and perfect for creating more Mexico posts.

Friday, December 10, 2010


Today we did various breathings.

We did many rounds of Oms.

Dharma discussed the Koshas and karma and reincarnation.

And many other things, including rebirth and initiation and the two reasons to marry (to reproduce or to have help on the spiritual path).

Oh, and we did some poses, too -

including the hands-free headstand.

Thursday, December 09, 2010

Scorpion Pose

Tuesday was our first full day with Sri Dharma - ie; a morning and evening session in the beautiful, handmade (ie; no machines were used), super-shanti jungle shala called Otam.

I woke up with super-shiny eyes that morning, after basking in the presence of the guru. Then I made the short walk with the others to the bus.

Dharma spoke a lot at the beginning of class. He spoke of the three things are needed on the path:
-knowledge of the Supreme Self
-compassion for all
-surrender of the ego

He said that we are all like 100-watt bulbs, but some shine more brightly than others.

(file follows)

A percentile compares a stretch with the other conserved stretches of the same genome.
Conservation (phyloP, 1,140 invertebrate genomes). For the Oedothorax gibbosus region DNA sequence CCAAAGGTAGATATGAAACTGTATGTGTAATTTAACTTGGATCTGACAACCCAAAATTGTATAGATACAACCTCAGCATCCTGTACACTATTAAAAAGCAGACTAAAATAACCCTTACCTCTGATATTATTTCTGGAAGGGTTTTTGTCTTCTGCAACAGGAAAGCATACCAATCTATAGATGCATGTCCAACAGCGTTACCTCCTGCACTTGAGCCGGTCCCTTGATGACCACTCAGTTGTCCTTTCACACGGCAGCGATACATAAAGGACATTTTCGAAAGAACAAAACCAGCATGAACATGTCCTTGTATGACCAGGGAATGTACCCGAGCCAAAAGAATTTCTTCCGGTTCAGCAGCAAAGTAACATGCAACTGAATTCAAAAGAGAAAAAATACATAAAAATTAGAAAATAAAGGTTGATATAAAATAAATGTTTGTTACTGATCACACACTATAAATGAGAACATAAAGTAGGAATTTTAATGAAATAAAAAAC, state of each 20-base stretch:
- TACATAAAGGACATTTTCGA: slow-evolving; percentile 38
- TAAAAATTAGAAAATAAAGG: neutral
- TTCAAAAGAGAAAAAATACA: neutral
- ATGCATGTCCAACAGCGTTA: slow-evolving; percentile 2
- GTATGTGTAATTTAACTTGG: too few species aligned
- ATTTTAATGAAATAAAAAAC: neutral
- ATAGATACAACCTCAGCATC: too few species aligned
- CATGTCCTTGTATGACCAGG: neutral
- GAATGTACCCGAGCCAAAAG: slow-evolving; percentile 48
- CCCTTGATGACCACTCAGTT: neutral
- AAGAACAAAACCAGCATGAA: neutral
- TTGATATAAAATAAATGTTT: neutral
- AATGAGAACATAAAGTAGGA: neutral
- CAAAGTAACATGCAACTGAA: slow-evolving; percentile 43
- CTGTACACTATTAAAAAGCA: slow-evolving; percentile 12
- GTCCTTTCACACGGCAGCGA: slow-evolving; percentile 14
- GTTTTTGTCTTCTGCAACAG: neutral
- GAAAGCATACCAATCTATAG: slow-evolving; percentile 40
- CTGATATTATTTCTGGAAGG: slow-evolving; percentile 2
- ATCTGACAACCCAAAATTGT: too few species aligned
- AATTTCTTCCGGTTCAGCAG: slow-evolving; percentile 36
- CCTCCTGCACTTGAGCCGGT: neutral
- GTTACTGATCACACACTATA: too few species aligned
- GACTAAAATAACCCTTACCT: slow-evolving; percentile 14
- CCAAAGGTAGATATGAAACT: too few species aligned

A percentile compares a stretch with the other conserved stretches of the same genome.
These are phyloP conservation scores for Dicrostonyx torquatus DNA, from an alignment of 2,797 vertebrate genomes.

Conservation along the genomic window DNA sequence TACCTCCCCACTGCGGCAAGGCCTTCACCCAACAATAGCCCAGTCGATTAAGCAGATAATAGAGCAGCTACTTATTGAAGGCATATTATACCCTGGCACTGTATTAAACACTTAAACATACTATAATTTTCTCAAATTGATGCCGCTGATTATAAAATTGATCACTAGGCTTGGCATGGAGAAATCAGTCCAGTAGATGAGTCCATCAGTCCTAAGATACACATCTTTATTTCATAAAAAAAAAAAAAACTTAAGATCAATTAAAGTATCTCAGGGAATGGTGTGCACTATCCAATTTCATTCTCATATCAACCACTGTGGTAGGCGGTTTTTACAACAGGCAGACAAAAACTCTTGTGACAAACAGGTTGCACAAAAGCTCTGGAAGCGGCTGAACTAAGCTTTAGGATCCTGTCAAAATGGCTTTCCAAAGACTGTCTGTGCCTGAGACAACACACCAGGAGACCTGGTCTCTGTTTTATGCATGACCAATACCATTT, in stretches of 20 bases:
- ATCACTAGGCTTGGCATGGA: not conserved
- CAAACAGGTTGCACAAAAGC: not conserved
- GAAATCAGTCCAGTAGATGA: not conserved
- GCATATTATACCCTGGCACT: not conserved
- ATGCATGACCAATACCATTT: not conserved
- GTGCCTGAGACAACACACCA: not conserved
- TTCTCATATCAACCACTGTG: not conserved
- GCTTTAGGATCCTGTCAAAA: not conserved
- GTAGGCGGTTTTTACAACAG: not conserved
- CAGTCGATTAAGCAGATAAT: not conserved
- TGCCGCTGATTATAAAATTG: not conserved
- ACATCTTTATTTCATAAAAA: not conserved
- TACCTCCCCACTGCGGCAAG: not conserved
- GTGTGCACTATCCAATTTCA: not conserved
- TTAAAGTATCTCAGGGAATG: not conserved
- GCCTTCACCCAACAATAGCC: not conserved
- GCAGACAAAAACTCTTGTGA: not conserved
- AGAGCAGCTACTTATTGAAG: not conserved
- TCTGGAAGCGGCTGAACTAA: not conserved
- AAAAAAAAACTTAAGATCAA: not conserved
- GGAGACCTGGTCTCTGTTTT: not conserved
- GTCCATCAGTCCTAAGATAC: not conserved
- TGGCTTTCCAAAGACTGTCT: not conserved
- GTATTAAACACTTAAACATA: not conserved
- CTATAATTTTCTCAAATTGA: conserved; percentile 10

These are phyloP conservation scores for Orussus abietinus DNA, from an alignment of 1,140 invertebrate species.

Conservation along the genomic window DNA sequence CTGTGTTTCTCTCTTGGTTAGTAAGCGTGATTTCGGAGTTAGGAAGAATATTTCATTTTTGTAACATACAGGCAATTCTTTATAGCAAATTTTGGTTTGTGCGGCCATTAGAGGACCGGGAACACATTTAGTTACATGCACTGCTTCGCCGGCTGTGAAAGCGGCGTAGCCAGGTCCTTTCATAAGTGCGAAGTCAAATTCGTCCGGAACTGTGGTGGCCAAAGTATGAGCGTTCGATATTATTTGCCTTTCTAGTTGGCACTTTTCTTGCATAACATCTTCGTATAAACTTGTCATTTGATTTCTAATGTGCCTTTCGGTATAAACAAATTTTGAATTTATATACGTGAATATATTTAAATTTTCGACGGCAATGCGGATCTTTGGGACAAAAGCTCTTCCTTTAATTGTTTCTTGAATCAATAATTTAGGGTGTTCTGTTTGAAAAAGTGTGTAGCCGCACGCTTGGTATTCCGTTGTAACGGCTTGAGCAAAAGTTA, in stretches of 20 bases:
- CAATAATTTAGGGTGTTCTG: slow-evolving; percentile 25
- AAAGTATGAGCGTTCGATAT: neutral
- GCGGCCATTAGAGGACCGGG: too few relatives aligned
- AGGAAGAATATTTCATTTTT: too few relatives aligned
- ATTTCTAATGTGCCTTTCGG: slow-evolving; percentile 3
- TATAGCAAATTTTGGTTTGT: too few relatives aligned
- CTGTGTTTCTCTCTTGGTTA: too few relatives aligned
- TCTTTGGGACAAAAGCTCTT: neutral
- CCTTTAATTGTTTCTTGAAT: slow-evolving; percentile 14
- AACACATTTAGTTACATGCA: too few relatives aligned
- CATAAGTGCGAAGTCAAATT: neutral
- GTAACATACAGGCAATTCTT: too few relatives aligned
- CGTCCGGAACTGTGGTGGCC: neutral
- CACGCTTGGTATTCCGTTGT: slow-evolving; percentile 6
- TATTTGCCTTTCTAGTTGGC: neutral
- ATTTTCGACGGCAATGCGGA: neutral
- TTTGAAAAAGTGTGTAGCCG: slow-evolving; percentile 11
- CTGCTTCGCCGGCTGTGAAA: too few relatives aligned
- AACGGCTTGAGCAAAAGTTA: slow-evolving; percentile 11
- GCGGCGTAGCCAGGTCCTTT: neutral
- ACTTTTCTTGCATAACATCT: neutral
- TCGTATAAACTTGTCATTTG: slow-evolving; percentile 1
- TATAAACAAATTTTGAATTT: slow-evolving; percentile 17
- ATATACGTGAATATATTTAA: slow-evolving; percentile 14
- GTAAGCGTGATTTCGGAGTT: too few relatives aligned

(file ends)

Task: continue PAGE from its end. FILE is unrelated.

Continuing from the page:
Then we did asana.

When you look up in, say, Parivritta Parsvakonasana, this is what you see:

During "the exercises," when it was time for forearm stand, I did my stiff-back version of Scorpion Pose.

Later, Dharma explained that that stiffness can be caused by anger. And by not trying to get the head to the floor in downward dog and not working hard in Kapyasana.

We learned this while trying Viparita Dandasana.

Thankfully, he showed a variation for people with tight upper backs - simply coming onto the toes in Backbend when the forearms are down, and then lifting the pelvis, getting the head off the floor (no small feat), and moving the chest away from the feet.